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Encyclopedia > Lubyanka (KGB)

The Lubyanka is the popular name for the headquarters of the KGB and affiliated prison on Lubyanka Square in Moscow. It is a large building with a facade of yellow brick, designed by Alexander V. Ivanov in 1897 and augmented by Aleksey Shchusev in 1940-1947. The KGB emblem and motto: The sword and the shield KGB (transliteration of КГБ) is the Russian-language abbreviation for State Security Committee, (Russian: ; Komitet Gosudarstvennoy Bezopasnosti). ... Stalin ordered all the historic Lubyanka churches to be demolished in order to make way for the KGB headquarters Lubyanka Square in Moscow is not far from Red Square. ... Aleksey Viktorovich Shchusev (Russian: ) (September 26, 1873, Chisinau, now in Republic of Moldova - May 24, 1949, Moscow) was an acclaimed Russian architect whose works may be regarded as a bridge connecting Revivalist architecture of Imperial Russia with Stalins Empire Style. ...

A joke from the Soviet period is that the Lubyanka had a great view. From there one could see Siberia.
A joke from the Soviet period is that the Lubyanka had a great view. From there one could see Siberia.

The Lubyanka was originally built in 1898 as the Neo-Baroque headquarters of the All-Russia Insurance Company, noted for its beautiful parquet floors and pale green walls. Denying its massiveness, the edifice avoids an impression of heroic scale: isolated Palladian and Baroque details, such as the minute pediments over the corner bays and the central loggia, are lost in an endlessly-repeating classicizing palace facade, where three bands of cornices emphasize the horizontal lines. A clock is centered in the uppermost band of the facade. Image File history File links Download high resolution version (2145x1226, 182 KB) Summary Title {{{KGB House Main. ... Image File history File links Download high resolution version (2145x1226, 182 KB) Summary Title {{{KGB House Main. ... Siberia is also an album by Echo & The Bunnymen. ... 1898 (MDCCCXCVIII) was a common year starting on Saturday (see link for calendar) of the Gregorian calendar (or a common year starting on Monday of the 12-day-slower Julian calendar). ... The foyer of the Paris Opera, built by Charles Garnier Neo-baroque is a term used to describe artistic creations which display important aspects of Baroque style, but are not from the Baroque period proper. ... To meet Wikipedias quality standards, this article or section may require cleanup. ... Palladian architecture is a European style of architecture derived from the designs of the Italian architect Andrea Palladio (1508–1580). ... Villa Godi by Palladio. ...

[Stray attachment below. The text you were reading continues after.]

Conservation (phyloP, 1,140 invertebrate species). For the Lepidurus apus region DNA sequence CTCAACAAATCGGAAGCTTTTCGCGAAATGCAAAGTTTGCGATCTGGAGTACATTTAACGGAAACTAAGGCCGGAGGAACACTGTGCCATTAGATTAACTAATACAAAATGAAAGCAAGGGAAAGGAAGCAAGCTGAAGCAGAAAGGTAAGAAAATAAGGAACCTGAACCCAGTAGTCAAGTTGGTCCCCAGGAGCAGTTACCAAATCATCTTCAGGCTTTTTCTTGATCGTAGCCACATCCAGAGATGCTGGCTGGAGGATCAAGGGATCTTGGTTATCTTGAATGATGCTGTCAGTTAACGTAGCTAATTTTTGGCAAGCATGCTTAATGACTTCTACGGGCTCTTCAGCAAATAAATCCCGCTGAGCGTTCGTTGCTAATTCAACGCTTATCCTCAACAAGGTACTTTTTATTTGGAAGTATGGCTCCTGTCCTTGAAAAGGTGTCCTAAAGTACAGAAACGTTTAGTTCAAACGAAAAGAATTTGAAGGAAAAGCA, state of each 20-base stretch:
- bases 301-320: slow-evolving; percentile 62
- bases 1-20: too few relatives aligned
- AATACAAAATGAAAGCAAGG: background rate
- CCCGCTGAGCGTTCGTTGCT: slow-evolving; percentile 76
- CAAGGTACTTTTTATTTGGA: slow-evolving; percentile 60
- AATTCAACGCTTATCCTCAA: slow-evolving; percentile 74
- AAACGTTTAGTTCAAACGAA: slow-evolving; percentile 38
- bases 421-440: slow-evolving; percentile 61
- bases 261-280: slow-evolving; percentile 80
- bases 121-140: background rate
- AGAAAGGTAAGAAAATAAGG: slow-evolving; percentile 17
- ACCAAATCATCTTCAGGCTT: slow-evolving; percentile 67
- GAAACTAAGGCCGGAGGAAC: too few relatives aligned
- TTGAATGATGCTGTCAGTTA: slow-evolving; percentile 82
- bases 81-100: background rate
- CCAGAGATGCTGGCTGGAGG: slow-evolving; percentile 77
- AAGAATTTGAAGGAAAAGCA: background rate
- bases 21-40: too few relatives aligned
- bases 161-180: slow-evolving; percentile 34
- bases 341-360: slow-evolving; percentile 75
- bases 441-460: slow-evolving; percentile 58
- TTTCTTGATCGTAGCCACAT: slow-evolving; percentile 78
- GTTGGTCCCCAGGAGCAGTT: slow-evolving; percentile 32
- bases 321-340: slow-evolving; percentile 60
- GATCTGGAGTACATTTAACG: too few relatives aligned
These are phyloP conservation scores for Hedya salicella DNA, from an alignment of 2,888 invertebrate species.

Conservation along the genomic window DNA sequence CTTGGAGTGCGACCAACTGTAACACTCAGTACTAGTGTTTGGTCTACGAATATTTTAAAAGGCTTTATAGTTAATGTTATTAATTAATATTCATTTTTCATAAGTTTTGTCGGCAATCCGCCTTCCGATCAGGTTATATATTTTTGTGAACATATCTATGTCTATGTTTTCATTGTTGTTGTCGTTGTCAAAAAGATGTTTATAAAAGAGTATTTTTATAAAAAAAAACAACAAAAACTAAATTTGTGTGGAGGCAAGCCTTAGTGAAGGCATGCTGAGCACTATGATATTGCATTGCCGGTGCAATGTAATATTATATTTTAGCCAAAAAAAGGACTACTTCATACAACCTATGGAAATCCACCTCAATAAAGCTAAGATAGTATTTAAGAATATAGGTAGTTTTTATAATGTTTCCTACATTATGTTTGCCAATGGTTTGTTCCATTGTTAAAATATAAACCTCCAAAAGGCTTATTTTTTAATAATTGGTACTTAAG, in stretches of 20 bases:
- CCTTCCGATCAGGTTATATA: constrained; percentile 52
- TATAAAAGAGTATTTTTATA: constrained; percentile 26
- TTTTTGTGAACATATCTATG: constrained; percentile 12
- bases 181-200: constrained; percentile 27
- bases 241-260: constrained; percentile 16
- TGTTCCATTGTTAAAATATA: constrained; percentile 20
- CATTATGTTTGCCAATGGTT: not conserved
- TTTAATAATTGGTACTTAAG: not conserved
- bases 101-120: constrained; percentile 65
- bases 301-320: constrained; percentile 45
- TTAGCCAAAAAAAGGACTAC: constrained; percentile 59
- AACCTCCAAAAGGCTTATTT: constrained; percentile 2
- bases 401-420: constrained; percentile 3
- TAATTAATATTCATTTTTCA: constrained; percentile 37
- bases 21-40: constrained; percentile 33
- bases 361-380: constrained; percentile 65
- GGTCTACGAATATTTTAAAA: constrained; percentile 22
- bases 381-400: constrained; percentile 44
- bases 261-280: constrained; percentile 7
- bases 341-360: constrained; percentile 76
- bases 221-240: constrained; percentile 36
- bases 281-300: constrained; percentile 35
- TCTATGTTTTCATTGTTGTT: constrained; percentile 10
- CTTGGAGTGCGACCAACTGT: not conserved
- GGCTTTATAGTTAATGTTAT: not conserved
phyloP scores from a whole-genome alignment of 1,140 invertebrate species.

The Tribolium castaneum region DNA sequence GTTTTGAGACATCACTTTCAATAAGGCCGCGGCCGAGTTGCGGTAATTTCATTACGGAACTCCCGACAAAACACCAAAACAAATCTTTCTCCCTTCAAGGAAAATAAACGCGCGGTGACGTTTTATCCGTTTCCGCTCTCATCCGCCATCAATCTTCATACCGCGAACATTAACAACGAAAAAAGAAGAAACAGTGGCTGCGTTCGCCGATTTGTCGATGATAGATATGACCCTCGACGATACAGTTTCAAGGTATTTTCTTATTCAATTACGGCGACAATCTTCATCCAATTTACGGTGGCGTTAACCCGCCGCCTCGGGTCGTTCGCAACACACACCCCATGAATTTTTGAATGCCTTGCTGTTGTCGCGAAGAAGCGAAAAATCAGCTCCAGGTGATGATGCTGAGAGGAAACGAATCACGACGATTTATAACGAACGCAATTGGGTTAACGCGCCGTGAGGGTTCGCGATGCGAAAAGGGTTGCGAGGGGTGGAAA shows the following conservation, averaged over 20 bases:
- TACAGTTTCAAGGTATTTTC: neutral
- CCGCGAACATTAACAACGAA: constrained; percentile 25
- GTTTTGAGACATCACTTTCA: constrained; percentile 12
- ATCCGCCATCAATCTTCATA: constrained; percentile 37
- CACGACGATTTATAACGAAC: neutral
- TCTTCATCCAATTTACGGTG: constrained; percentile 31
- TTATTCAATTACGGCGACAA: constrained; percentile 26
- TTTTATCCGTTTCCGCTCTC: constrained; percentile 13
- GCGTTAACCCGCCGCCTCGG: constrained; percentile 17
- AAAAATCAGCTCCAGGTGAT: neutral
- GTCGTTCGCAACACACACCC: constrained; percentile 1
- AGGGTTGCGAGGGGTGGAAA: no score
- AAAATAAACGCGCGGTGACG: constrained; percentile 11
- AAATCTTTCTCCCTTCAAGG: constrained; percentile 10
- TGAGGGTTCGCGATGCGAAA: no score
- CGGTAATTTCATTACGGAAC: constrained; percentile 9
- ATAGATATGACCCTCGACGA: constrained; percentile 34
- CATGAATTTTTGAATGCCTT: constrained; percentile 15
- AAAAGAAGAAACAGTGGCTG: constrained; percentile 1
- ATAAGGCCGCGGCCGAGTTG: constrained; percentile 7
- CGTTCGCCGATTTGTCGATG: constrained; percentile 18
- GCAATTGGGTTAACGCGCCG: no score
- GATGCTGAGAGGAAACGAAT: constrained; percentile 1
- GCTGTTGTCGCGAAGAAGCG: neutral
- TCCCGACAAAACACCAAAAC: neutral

Following the Bolshevik Revolution, the structure was seized by the government for the headquarters of the secret police, then called the Cheka. During the Great Purge, the offices became increasingly cramped due to staff numbers. In 1940, the most famous Soviet architect, Shchusev, was commissioned to double its size by adding another storey and engulfing backstreet buildings. Schusev's design accenuated Neo-Renaissance detailing, but only the left part of the facade was reconstructed under his direction in the 1940s, due to the war and other hindrances. This asymmetrical facade survived intact until 1983, when the symmetry was restored at the urging of Yuri Andropov in accordance with Shchusev's plans. The October Revolution, also known as the Bolshevik Revolution, was the second phase of the Russian Revolution, the first having been instigated by the events around the February Revolution. ... Cheka-KGB emblem: sword and shield The Cheka (ЧК - чрезвычайная комиссия) was the first of many Soviet secret police organizations, created by decree on December 20, 1917 by Vladimir Lenin and led by Felix Edmundovich Dzerzhinsky. ... The Great Purge (Russian: ) is the name given to campaigns of political repression and persecution in the Soviet Union during the late 1930s. ... Château de Ferrières 1855 Mentmore Towers English Neo-Renaissance of the 1850s. ... Yuri Vladimirovich Andropov (Russian: Ю́рий Влади́мирович Андро́пов; 15 June [O.S. 2 June] 1914 – February 9, 1984) was a Soviet politician and General Secretary of the CPSU from November 12, 1982 until his death just sixteen months later. ...